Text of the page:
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Project Team Rewards
Literature Review
work because of the work (Armstrong 2002:56). Extrinsic motivation is generated by
external stimulus such as rewards (Armstrong 2002).
Figure 1: Rewards -> Motivation -> Performance -> Success
Employees’ motivation directly affects their performance. The higher the employees’
performance, the more likely is project or organisational success. This relationship is
illustrated in Figure 1
and is widely accepted in the literature (e.g. Arthur 2001,
Armstrong & Murlis 2004, Wilson 2003, and Rosenbloom 2001). While it is widely
accepted that these four factors are linked, debate exists over how they are linked. This is
particularly true for the relationship between rewards and motivation. 
Figure 2: Three Perspectives on Rewards
Three perspectives were identified in the literature about how rewards affect motivation
and hence reward practice (see Figure 2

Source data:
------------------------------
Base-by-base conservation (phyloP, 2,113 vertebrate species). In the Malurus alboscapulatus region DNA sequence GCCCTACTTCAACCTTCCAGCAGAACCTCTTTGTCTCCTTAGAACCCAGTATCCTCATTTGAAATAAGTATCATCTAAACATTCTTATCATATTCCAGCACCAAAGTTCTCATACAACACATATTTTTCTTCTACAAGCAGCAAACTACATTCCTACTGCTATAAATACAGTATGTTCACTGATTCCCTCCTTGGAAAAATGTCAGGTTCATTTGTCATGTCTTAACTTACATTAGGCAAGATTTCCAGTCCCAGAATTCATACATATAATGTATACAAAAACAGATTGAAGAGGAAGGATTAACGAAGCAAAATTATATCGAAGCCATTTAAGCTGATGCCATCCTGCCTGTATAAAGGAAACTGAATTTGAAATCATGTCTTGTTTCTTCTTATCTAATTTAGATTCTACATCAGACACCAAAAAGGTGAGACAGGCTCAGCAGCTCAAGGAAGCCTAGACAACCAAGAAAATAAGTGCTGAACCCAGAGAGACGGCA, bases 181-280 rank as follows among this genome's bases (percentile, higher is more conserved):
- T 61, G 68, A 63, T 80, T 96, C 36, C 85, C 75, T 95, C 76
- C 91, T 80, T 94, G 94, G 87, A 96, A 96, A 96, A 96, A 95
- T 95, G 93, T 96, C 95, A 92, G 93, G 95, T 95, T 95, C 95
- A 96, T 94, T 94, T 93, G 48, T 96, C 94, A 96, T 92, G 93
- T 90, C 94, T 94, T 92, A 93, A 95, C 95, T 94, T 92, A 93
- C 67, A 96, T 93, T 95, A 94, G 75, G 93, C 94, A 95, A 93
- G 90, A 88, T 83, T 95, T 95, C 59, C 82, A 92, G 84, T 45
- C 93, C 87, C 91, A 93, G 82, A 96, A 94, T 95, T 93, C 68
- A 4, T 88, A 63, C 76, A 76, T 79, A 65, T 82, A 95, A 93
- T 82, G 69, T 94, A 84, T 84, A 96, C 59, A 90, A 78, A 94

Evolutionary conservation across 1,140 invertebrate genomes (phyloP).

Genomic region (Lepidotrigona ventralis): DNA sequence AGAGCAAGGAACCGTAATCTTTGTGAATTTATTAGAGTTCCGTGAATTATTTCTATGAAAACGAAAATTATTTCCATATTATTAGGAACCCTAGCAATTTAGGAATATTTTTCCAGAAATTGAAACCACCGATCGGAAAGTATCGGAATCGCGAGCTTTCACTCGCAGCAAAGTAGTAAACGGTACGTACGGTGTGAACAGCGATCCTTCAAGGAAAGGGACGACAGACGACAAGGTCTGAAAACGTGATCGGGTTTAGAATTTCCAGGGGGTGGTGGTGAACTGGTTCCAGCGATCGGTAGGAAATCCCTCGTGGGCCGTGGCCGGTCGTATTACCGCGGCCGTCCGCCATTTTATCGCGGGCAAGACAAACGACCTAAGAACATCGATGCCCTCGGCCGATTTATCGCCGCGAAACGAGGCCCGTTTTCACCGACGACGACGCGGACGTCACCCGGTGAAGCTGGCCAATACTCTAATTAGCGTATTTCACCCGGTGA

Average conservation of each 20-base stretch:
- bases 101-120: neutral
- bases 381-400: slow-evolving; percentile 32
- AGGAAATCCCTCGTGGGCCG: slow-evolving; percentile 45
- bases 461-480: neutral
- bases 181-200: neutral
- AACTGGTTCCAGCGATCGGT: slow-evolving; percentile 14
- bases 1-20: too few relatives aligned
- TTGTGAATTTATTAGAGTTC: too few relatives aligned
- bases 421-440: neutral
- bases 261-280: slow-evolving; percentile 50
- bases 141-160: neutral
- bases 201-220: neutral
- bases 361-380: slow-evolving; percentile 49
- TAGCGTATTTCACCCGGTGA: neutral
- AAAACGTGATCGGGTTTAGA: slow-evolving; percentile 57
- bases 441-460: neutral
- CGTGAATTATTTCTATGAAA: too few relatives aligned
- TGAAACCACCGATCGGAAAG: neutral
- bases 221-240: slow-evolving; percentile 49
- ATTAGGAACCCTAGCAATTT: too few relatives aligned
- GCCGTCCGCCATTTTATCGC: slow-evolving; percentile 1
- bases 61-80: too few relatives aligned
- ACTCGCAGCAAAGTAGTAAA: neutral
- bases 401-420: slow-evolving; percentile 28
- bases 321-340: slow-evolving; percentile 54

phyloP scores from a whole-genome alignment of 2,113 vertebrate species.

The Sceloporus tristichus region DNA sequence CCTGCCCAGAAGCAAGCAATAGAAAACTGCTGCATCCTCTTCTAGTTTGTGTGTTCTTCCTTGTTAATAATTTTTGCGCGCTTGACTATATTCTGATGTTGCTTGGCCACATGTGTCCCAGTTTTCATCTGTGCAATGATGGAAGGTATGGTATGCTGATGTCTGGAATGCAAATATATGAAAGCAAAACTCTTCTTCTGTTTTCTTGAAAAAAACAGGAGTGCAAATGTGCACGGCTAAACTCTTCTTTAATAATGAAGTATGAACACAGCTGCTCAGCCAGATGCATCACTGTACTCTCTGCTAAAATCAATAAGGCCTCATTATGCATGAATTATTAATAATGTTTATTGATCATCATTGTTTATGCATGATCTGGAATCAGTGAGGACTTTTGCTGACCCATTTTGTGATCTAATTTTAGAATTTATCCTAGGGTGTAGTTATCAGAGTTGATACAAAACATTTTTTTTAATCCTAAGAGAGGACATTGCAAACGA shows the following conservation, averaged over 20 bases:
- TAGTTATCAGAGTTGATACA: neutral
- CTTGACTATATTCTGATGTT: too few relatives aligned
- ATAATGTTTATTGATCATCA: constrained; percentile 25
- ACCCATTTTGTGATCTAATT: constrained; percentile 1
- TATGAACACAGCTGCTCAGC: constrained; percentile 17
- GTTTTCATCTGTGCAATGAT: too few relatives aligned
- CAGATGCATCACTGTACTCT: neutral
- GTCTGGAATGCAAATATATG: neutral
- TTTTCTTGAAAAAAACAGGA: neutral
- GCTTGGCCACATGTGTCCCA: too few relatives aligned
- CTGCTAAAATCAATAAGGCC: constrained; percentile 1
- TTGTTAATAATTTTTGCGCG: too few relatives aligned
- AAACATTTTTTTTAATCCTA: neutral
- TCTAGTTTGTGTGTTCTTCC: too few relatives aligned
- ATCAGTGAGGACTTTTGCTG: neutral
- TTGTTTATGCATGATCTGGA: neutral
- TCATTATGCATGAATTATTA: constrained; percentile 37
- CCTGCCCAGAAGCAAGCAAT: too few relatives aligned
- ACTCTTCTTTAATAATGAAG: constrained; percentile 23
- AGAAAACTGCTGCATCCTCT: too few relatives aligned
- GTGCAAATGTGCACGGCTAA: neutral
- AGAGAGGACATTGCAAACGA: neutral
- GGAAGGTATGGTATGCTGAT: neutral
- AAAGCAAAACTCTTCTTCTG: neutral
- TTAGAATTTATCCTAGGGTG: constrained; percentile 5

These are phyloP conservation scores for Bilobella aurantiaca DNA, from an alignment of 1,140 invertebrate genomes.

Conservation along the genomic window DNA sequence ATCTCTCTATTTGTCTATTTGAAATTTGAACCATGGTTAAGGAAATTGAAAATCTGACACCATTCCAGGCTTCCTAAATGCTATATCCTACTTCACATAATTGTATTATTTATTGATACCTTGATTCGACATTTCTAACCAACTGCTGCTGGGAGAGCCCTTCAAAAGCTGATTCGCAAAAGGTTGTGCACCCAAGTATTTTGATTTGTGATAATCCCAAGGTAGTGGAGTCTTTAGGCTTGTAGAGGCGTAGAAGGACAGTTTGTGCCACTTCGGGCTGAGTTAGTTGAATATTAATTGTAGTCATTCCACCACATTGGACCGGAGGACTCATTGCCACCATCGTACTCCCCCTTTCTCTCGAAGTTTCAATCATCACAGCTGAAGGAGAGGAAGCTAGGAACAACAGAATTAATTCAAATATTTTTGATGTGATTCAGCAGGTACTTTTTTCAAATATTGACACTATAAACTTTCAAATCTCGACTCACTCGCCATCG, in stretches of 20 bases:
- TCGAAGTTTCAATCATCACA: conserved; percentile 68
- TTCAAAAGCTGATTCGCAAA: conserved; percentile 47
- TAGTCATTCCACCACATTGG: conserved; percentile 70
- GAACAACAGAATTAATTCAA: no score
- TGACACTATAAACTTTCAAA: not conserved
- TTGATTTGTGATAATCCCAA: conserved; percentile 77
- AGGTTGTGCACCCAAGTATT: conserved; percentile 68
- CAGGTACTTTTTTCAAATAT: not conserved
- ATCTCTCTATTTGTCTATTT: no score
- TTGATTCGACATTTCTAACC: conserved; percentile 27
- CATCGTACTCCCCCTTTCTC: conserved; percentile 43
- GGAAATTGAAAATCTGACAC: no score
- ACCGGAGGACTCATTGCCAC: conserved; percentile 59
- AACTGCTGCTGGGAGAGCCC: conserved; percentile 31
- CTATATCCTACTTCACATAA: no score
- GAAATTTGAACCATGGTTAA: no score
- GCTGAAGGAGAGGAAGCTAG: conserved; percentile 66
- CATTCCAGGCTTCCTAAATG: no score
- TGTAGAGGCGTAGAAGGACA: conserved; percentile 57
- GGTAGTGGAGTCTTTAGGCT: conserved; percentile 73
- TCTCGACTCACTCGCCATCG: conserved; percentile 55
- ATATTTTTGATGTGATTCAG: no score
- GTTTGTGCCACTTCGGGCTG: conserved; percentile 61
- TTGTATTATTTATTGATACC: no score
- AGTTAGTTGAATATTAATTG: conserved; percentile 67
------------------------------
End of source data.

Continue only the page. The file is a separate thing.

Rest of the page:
for illustration). First, ‘extreme’ opponents of
rewards argue that rewards negatively affect employees’ motivation under any
circumstances. Accordingly, the extreme reward opponents completely refuse the use of
rewards. In contrast the ‘extreme’ proponents of rewards argue, rewards positively affect
employees’ motivation under any circumstances. Accordingly, they advocate the use of
one universal reward style and propose a best practice approach. Finally, ‘modest’ reward
proponents argue that the rewards’ effect on employees’ motivation may be both, positive
negative. The effect depends on some variable factors that lead to different “good
practices” in rewarding but no “universally best practice” (Armstrong & Murlis 2004:xi). 
Figure 1: Rewards -> Motivation -> Performance -> Success
Figure 2: Three Perspectives on Rewards
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